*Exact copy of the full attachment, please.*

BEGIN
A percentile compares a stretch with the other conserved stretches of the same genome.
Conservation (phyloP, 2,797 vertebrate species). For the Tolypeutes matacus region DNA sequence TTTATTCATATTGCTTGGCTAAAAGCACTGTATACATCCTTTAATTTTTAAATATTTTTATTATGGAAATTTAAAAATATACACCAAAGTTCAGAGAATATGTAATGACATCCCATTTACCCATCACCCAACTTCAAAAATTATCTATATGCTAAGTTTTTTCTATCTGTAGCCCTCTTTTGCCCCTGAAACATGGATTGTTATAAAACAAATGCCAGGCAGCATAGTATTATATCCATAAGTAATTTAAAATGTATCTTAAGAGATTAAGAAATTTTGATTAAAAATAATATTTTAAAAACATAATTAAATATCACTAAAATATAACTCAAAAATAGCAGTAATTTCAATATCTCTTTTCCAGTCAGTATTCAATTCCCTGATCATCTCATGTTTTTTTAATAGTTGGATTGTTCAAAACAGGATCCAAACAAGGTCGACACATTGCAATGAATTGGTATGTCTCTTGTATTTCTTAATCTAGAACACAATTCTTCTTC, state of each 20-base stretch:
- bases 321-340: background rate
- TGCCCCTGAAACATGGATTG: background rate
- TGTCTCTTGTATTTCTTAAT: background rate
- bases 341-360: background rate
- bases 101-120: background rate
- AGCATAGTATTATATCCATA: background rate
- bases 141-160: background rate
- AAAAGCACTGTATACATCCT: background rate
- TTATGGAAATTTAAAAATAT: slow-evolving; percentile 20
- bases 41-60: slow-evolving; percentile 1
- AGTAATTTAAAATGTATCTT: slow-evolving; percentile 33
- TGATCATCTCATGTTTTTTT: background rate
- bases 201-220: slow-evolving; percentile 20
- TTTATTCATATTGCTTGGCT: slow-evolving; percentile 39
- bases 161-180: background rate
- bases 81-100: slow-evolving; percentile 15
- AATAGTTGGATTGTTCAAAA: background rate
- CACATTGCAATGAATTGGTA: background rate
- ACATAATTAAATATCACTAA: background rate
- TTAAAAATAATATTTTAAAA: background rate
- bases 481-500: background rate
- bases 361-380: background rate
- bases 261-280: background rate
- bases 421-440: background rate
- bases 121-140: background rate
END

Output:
A percentile compares a stretch with the other conserved stretches of the same genome.
Conservation (phyloP, 2,797 vertebrate species). For the Tolypeutes matacus region DNA sequence TTTATTCATATTGCTTGGCTAAAAGCACTGTATACATCCTTTAATTTTTAAATATTTTTATTATGGAAATTTAAAAATATACACCAAAGTTCAGAGAATATGTAATGACATCCCATTTACCCATCACCCAACTTCAAAAATTATCTATATGCTAAGTTTTTTCTATCTGTAGCCCTCTTTTGCCCCTGAAACATGGATTGTTATAAAACAAATGCCAGGCAGCATAGTATTATATCCATAAGTAATTTAAAATGTATCTTAAGAGATTAAGAAATTTTGATTAAAAATAATATTTTAAAAACATAATTAAATATCACTAAAATATAACTCAAAAATAGCAGTAATTTCAATATCTCTTTTCCAGTCAGTATTCAATTCCCTGATCATCTCATGTTTTTTTAATAGTTGGATTGTTCAAAACAGGATCCAAACAAGGTCGACACATTGCAATGAATTGGTATGTCTCTTGTATTTCTTAATCTAGAACACAATTCTTCTTC, state of each 20-base stretch:
- bases 321-340: background rate
- TGCCCCTGAAACATGGATTG: background rate
- TGTCTCTTGTATTTCTTAAT: background rate
- bases 341-360: background rate
- bases 101-120: background rate
- AGCATAGTATTATATCCATA: background rate
- bases 141-160: background rate
- AAAAGCACTGTATACATCCT: background rate
- TTATGGAAATTTAAAAATAT: slow-evolving; percentile 20
- bases 41-60: slow-evolving; percentile 1
- AGTAATTTAAAATGTATCTT: slow-evolving; percentile 33
- TGATCATCTCATGTTTTTTT: background rate
- bases 201-220: slow-evolving; percentile 20
- TTTATTCATATTGCTTGGCT: slow-evolving; percentile 39
- bases 161-180: background rate
- bases 81-100: slow-evolving; percentile 15
- AATAGTTGGATTGTTCAAAA: background rate
- CACATTGCAATGAATTGGTA: background rate
- ACATAATTAAATATCACTAA: background rate
- TTAAAAATAATATTTTAAAA: background rate
- bases 481-500: background rate
- bases 361-380: background rate
- bases 261-280: background rate
- bases 421-440: background rate
- bases 121-140: background rate